Galileoscope - First Impressions.
- Oct 6, 2009 at 4:16PM
What do you think of the Galileoscope? Did you get one for IYA2009? Used it yet? What did you observe? What are your impressions of the telescope?
I will start.
I put the telescope together with my 6 year old son. It was a nice weekend project. The instructions included with the scope were lacking but I used them to see how easy it would be for a novice if she/he opened the box and followed the write-up. For example there were four included rubber O-rings in the box but only two are mentioned in the packing list. The good thing is that the scope is designed in such a way that putting it together is like assembling a 3-d puzzle. The only thing you might get wrong by going down this path is the assembly of the Barlow lens. Better instructions with color images can be found here: https://www.galileoscope.org/gs/sites/galileoscope.org.gs/files/Galileoscope-Instructions-20090710rtf.pdf
Western Washington has lately been enjoying a few clear nights. My son and I began by pointing the scope at the nearly full moon (9/4/09). Under instructions he was able to use the built-in sights to point the scope at the moon successfully. Focusing is another matter. Being of the slide-in variety, you have to use a light touch and much patience to get good focus. Without a tripod, or mount it will be difficult to keep your target in the field of view. Even with a tripod objects move about as you push or pull on the focuser. However, once focused the image was very good with the included low power eyepiece. Chromatic aberration (CA) was not very obvious. I then used a good 6mm planetary eyepiece (EP) I have which yields a magnification of 83. We admired the large crater Copernicus with its rays among other things. At this magnification some CA was noticeable with purple fringing on the Moon's limb.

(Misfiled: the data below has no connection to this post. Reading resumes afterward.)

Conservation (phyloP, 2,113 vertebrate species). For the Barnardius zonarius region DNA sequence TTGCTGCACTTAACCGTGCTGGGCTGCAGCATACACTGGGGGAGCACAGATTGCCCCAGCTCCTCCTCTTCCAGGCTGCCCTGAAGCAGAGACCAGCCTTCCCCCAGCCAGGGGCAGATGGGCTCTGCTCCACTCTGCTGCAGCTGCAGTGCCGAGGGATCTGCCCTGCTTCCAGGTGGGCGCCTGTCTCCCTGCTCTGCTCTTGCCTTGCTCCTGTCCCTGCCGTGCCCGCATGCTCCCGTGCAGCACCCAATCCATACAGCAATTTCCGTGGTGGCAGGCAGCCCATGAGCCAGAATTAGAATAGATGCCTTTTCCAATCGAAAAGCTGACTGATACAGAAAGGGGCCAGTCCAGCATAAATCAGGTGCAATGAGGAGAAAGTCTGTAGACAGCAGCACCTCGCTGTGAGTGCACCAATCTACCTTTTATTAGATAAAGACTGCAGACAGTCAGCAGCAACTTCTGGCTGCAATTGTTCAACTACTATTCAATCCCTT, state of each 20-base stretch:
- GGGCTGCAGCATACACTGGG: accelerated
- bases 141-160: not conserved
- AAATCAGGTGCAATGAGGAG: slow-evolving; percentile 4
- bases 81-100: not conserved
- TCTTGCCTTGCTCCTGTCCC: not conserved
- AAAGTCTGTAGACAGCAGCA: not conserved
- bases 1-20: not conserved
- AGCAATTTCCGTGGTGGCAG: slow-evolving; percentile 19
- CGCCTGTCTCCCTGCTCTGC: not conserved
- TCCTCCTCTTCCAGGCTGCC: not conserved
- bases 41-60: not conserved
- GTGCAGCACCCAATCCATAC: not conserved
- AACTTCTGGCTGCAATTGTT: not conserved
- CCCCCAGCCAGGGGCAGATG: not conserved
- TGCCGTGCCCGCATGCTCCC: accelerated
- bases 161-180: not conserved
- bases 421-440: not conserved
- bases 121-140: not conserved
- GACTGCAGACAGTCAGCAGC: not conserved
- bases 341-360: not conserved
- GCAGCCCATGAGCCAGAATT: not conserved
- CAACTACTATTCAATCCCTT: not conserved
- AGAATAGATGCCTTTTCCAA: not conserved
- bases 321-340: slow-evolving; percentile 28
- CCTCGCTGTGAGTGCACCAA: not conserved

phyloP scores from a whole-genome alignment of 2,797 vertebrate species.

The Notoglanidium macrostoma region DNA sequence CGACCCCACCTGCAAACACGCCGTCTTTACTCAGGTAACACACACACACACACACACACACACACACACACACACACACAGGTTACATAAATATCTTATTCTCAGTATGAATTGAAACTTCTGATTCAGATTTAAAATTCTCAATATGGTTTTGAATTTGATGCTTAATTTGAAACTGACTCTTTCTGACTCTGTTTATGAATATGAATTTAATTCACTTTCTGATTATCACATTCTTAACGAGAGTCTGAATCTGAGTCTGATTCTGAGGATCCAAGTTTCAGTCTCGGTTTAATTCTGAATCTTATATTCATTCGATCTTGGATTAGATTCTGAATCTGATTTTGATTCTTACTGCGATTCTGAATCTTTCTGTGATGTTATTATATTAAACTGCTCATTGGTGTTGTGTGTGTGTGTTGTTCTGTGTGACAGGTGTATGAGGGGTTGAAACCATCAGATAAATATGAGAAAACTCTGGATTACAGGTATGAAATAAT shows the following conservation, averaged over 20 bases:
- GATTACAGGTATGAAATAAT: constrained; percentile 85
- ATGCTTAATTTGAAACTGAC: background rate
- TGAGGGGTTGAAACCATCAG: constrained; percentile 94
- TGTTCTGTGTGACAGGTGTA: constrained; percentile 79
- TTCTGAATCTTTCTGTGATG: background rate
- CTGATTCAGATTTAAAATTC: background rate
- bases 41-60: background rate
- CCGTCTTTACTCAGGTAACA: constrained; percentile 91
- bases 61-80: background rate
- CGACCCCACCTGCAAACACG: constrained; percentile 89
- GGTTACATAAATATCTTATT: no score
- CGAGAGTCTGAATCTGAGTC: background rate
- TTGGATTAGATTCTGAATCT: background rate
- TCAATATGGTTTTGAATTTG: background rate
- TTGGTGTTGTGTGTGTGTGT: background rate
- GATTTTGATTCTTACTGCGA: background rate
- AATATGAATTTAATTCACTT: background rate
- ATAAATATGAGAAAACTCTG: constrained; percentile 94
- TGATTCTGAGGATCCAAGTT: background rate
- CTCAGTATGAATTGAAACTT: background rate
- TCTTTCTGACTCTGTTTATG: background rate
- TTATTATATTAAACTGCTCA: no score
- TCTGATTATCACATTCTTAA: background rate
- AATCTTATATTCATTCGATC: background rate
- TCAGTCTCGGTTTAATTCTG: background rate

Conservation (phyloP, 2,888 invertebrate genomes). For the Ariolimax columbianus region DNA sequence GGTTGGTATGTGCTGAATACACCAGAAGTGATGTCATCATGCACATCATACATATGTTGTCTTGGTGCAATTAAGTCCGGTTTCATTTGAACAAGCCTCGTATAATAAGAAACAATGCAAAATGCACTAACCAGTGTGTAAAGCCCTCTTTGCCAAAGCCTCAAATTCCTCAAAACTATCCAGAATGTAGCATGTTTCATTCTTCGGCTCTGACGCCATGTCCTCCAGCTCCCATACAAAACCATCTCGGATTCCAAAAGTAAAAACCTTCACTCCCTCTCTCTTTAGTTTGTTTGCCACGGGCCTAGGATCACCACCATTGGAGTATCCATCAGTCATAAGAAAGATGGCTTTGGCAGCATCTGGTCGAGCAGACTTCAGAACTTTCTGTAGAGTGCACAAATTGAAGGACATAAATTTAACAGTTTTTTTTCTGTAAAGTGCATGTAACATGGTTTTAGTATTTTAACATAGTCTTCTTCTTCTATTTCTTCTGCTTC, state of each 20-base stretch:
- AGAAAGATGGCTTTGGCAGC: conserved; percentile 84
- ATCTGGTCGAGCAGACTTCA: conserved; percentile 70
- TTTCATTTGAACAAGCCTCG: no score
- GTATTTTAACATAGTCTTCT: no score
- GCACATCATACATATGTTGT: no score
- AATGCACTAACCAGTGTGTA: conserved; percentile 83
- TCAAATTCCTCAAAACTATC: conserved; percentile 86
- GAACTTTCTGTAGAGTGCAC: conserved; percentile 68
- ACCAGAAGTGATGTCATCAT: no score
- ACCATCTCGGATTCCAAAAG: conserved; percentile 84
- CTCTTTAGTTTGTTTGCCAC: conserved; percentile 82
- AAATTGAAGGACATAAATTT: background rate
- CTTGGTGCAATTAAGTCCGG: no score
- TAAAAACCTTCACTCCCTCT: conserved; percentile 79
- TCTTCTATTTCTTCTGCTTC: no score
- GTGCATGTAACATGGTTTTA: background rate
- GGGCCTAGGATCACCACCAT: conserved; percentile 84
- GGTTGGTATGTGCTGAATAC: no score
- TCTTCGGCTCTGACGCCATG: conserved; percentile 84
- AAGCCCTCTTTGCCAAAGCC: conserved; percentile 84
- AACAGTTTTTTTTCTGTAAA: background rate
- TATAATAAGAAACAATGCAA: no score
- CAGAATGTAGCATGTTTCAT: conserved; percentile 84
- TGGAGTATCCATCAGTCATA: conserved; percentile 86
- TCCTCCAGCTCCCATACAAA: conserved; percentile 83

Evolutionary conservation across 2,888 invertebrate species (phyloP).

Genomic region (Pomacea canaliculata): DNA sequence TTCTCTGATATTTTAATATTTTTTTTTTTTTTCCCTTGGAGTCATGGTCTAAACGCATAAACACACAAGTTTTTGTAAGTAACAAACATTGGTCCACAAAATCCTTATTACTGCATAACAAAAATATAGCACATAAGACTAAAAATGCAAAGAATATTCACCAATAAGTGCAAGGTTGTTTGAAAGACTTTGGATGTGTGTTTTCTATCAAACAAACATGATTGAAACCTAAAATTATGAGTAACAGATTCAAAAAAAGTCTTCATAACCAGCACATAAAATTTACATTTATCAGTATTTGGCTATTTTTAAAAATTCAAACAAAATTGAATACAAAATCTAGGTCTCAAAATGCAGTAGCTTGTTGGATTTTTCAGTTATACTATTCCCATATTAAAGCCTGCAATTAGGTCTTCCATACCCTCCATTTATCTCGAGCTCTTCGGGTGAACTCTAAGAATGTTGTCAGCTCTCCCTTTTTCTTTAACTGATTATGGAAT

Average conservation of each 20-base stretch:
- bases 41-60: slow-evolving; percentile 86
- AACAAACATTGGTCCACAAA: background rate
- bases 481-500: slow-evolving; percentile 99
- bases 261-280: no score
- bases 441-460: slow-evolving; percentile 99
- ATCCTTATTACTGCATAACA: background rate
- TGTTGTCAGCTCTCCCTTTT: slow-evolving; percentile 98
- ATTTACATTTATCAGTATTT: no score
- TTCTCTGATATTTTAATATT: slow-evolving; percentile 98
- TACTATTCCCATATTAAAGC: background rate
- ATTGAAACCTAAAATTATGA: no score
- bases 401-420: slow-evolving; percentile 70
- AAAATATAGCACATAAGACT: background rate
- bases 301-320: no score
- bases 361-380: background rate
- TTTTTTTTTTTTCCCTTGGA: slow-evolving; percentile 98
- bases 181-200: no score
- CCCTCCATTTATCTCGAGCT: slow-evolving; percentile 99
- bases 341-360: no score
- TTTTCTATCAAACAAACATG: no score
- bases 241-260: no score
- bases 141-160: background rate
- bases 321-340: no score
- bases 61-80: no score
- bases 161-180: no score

Then we trained the scope on Jupiter. My son had a little difficulty getting this target in sight, but he was close. With the best focus I could manage we spotted three satellites and Jupiter displayed a nice small disk with the included low power EP. With the 6mm EP, we were able to spot two of the prominent Jovian atmospheric bands as well. Focusing was a little tedious at this power.
Overall the Galileoscope has good optics. The large focal length to diameter ratio (500mm/50mm=f10) makes it easier to design a lens with little CA. Baffles in the tube improve contrast. During daytime observing the included low power EP showed very little curvature at the edges. The weak link in the design is the focuser - nothing a little patience cannot compensate for. I have not had a chance to try other targets because of the bright moon, but under moderately dark skies some of the brighter globular clusters in the Messier Catalog should make good targets. There are numerous hacks people have tried and have documented all over the web. The simplest one I would recommend is to attach some type of light rigid tube about 1 cm in diameter to the sighting posts. Looking through this "finder" will make it easier to acquire targets.
This is a wonderful tool to learn from or to teach the basic principles of telescopes especially at this price. IMO it is a little limited as an outreach tool for actual observations. Being light on the mechanical design side (especially the focuser) I think one will be limited to the brightest objects in the sky, but I could be pleasantly surprised as I try out more targets.
Ajay Narayanan SPS Chapter Advisor / Zone 17 Councilor